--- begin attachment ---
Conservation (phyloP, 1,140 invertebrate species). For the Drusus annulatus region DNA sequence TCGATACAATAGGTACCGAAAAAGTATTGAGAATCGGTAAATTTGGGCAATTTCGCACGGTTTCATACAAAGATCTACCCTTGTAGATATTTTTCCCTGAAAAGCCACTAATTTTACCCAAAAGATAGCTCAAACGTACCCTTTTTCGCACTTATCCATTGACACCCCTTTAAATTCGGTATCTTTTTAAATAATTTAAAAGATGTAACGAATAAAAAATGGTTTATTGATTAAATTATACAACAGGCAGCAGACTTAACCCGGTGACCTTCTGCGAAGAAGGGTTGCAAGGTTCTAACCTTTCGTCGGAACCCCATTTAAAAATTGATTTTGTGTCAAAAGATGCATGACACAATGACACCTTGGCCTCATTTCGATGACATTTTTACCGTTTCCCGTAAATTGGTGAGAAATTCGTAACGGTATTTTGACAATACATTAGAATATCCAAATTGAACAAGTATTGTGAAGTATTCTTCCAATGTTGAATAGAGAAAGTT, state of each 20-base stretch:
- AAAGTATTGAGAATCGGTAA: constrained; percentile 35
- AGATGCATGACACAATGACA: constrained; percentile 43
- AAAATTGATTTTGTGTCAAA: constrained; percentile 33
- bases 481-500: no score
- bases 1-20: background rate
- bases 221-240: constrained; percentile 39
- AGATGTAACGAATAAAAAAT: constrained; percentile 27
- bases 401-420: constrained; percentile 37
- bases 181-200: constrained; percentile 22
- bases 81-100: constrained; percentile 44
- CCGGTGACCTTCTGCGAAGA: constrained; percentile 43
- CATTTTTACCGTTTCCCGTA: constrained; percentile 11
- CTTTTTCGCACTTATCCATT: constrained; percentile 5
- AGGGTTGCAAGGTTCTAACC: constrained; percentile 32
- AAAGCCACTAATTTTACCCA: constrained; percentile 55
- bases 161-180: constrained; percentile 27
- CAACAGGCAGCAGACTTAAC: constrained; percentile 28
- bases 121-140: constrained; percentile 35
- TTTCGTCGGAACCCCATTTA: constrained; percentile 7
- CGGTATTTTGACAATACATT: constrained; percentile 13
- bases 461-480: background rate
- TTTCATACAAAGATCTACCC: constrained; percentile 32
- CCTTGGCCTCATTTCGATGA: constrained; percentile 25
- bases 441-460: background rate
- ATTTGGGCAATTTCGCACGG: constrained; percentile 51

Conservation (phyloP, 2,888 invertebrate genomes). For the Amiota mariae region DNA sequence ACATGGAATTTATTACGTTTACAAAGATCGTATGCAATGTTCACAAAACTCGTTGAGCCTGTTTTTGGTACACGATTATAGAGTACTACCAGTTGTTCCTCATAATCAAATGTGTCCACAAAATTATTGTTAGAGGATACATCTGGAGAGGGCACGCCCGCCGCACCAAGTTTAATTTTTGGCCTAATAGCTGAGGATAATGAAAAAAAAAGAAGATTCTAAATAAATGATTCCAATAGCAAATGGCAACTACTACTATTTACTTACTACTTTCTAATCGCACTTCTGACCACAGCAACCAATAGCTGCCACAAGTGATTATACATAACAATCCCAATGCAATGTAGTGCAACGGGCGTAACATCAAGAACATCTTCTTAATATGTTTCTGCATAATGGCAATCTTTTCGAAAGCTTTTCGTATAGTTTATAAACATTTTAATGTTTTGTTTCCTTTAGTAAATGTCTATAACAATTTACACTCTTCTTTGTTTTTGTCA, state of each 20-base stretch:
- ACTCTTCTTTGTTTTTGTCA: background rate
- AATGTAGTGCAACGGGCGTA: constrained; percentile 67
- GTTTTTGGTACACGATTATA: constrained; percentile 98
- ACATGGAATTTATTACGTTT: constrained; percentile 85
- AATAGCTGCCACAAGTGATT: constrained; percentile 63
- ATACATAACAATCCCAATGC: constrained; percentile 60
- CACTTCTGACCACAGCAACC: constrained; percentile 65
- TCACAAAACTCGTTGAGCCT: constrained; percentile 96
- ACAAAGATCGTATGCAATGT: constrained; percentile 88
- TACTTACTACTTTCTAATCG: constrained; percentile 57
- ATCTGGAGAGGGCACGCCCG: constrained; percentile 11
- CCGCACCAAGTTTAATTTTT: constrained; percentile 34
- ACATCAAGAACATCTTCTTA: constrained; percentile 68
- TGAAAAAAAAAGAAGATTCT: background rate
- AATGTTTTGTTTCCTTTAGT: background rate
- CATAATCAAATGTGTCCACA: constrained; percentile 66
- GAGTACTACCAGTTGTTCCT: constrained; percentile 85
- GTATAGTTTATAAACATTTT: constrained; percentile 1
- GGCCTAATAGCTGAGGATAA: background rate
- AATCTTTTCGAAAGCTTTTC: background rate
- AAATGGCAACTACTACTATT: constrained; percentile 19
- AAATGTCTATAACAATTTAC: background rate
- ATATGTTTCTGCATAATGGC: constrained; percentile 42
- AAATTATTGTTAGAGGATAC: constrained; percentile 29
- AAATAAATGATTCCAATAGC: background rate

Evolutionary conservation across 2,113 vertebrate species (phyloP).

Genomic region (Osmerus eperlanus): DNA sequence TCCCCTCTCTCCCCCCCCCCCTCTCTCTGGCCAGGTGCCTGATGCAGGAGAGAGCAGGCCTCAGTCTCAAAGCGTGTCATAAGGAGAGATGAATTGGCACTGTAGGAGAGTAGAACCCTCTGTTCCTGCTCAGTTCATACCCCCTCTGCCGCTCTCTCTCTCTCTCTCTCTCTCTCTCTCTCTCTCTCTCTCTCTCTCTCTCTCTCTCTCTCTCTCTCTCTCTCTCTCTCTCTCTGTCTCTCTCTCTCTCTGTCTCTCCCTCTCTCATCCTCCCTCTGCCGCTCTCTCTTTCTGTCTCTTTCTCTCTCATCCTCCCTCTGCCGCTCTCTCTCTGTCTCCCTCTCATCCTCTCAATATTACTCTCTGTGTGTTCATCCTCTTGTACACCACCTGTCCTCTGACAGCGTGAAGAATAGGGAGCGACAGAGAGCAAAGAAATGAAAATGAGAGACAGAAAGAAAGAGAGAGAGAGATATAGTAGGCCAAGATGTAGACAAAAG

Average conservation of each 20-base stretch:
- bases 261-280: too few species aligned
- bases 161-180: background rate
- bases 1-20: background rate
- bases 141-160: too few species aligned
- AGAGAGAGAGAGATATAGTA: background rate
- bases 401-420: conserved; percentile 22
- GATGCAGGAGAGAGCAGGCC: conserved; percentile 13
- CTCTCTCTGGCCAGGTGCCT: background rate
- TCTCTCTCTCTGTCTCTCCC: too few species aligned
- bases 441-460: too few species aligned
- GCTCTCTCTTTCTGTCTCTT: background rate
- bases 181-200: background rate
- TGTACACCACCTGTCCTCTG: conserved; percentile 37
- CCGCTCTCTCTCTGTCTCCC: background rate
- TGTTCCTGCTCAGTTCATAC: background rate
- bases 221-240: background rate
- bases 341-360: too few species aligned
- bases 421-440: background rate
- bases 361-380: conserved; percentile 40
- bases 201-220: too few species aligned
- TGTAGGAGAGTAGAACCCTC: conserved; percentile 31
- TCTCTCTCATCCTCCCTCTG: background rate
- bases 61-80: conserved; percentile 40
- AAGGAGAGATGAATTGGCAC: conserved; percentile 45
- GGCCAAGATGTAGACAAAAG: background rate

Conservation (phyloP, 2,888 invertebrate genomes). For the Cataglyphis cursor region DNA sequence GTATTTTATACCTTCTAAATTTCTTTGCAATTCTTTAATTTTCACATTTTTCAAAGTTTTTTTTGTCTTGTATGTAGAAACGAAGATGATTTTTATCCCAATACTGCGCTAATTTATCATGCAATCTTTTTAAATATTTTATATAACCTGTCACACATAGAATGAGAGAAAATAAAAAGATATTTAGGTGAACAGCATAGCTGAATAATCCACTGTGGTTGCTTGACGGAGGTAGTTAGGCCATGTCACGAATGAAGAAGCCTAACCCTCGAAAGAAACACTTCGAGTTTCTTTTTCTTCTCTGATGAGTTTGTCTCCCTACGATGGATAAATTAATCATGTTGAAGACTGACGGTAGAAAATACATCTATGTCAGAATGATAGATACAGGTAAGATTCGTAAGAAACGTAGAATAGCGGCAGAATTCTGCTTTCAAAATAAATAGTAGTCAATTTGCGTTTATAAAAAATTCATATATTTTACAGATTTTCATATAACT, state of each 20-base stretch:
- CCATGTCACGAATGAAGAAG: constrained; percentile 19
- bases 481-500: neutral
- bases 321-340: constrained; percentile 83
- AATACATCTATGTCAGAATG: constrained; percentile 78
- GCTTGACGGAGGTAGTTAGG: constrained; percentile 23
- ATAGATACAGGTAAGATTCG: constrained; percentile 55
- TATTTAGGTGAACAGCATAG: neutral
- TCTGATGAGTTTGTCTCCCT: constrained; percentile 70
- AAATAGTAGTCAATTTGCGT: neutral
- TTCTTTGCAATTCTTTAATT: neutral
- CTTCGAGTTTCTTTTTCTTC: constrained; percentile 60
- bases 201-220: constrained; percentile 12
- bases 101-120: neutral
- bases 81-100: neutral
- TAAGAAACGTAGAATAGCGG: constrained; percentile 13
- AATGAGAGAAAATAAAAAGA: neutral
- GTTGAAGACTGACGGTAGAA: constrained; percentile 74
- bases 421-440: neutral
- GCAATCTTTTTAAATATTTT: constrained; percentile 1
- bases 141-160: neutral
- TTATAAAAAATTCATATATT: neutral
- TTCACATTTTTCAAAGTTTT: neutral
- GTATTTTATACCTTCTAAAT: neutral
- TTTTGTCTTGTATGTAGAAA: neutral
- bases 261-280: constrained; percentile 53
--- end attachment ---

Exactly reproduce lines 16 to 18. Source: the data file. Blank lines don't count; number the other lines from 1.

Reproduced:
- AAAGCCACTAATTTTACCCA: constrained; percentile 55
- bases 161-180: constrained; percentile 27
- CAACAGGCAGCAGACTTAAC: constrained; percentile 28